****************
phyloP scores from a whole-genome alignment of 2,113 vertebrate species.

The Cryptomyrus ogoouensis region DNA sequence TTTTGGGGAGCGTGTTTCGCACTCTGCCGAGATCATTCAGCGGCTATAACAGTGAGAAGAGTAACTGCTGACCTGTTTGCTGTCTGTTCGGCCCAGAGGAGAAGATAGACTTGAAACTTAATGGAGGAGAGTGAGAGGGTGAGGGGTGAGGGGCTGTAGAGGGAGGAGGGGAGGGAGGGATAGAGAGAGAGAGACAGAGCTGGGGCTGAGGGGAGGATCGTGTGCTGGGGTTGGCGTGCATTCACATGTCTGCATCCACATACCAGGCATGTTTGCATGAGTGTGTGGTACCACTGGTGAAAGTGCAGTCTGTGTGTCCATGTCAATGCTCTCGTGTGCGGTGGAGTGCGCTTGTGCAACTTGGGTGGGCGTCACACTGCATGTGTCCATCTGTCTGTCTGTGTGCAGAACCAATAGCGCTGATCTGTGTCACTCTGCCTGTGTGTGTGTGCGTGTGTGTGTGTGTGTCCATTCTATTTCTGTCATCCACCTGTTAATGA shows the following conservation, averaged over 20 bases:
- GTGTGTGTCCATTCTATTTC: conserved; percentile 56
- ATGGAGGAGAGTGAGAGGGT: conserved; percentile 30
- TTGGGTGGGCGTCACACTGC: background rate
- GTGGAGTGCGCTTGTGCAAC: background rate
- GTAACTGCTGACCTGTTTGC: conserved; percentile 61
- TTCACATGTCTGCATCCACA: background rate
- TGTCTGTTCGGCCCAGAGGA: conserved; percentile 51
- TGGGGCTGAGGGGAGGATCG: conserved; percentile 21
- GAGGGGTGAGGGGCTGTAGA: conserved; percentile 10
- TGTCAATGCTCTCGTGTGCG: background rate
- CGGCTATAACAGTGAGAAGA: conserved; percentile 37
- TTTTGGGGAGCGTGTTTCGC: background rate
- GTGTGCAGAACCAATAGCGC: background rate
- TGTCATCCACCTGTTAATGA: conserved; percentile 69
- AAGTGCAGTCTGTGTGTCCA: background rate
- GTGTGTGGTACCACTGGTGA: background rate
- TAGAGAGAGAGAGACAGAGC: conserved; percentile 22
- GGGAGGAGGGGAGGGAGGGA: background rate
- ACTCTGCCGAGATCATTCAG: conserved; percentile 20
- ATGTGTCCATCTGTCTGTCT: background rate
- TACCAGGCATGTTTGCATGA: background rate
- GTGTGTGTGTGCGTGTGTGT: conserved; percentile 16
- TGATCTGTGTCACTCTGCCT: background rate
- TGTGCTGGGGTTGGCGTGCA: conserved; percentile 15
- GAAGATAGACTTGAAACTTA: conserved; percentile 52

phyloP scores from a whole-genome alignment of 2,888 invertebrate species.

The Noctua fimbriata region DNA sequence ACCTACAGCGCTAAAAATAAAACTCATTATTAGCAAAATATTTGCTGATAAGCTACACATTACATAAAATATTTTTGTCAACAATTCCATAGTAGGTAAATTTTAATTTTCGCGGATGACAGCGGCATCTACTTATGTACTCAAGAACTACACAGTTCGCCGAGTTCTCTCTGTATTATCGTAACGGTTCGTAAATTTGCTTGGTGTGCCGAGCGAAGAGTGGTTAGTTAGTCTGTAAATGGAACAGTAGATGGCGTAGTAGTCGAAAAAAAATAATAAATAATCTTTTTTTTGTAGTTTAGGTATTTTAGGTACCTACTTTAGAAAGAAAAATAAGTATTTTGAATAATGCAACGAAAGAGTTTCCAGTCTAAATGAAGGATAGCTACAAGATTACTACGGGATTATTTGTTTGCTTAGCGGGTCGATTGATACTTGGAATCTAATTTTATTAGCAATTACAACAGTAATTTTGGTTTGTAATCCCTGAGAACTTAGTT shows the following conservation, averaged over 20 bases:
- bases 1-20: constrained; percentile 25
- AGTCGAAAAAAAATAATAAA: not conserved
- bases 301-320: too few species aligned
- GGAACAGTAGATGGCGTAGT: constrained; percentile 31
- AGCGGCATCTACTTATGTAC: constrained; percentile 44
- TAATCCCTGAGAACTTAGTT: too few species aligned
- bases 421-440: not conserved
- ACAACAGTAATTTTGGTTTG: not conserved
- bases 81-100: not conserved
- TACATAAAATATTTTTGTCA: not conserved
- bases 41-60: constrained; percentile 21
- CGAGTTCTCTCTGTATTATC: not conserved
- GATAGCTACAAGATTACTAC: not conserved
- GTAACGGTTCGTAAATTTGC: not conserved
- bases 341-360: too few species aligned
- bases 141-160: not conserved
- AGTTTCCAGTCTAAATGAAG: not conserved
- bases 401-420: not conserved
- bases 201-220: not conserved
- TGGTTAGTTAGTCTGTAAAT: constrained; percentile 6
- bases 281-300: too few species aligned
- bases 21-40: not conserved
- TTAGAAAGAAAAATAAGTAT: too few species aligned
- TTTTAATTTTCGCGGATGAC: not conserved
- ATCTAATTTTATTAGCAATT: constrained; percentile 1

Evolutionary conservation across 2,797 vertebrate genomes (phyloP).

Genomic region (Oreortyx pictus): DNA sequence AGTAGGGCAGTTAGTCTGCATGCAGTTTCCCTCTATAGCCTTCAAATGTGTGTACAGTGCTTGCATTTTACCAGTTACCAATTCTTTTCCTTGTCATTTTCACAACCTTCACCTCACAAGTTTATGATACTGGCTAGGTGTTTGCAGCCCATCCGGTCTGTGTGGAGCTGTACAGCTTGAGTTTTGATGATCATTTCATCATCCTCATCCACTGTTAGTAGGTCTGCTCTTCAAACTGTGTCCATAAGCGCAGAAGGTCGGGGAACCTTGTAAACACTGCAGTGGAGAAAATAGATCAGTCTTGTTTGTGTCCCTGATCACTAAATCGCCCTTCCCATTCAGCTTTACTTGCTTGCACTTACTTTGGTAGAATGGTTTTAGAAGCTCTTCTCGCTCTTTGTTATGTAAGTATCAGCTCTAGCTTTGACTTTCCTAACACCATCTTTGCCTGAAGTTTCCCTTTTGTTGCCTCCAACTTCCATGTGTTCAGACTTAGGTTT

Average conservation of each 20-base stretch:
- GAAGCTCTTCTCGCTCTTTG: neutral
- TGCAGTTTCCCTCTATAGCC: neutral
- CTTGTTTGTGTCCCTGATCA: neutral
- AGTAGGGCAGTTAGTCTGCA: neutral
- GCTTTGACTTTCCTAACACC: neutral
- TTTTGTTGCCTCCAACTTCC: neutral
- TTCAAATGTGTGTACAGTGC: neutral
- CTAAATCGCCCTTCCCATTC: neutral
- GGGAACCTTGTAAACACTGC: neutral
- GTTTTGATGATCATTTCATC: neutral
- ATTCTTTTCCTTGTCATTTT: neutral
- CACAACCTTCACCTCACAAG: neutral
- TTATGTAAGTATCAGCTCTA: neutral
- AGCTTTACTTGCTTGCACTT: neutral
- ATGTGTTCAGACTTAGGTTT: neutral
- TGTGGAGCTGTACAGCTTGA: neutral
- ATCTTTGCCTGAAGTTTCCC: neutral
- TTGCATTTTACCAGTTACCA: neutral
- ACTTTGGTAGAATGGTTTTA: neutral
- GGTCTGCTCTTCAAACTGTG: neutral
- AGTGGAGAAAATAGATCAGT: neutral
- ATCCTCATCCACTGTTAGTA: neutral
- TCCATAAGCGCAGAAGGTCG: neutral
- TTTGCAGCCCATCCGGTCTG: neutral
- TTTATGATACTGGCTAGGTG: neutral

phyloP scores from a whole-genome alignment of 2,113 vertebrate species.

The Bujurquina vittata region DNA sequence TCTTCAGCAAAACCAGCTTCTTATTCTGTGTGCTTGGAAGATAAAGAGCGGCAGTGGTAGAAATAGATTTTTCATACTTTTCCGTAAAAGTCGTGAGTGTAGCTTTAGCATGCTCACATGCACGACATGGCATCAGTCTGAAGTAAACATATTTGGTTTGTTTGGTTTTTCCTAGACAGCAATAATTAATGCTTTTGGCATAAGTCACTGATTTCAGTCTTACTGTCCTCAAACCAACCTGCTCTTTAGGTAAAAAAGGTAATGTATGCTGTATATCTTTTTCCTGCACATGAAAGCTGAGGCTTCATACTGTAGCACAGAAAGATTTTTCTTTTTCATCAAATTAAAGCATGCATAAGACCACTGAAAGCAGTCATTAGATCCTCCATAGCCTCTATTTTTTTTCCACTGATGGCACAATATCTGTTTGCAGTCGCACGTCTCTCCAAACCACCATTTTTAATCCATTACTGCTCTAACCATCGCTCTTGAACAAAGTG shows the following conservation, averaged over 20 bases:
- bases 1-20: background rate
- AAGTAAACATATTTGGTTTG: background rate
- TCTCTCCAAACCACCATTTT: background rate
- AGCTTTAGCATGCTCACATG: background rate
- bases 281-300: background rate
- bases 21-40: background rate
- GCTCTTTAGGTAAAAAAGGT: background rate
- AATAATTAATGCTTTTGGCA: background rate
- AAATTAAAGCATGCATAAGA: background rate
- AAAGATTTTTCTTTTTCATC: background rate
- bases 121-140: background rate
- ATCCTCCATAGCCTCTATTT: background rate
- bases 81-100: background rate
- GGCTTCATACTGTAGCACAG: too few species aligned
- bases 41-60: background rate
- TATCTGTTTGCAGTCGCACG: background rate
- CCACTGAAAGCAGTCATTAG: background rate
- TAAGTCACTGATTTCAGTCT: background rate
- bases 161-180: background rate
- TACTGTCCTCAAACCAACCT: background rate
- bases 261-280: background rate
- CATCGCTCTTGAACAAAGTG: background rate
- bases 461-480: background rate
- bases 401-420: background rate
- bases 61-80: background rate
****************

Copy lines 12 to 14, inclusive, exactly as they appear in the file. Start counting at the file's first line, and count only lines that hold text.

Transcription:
- TGTCAATGCTCTCGTGTGCG: background rate
- CGGCTATAACAGTGAGAAGA: conserved; percentile 37
- TTTTGGGGAGCGTGTTTCGC: background rate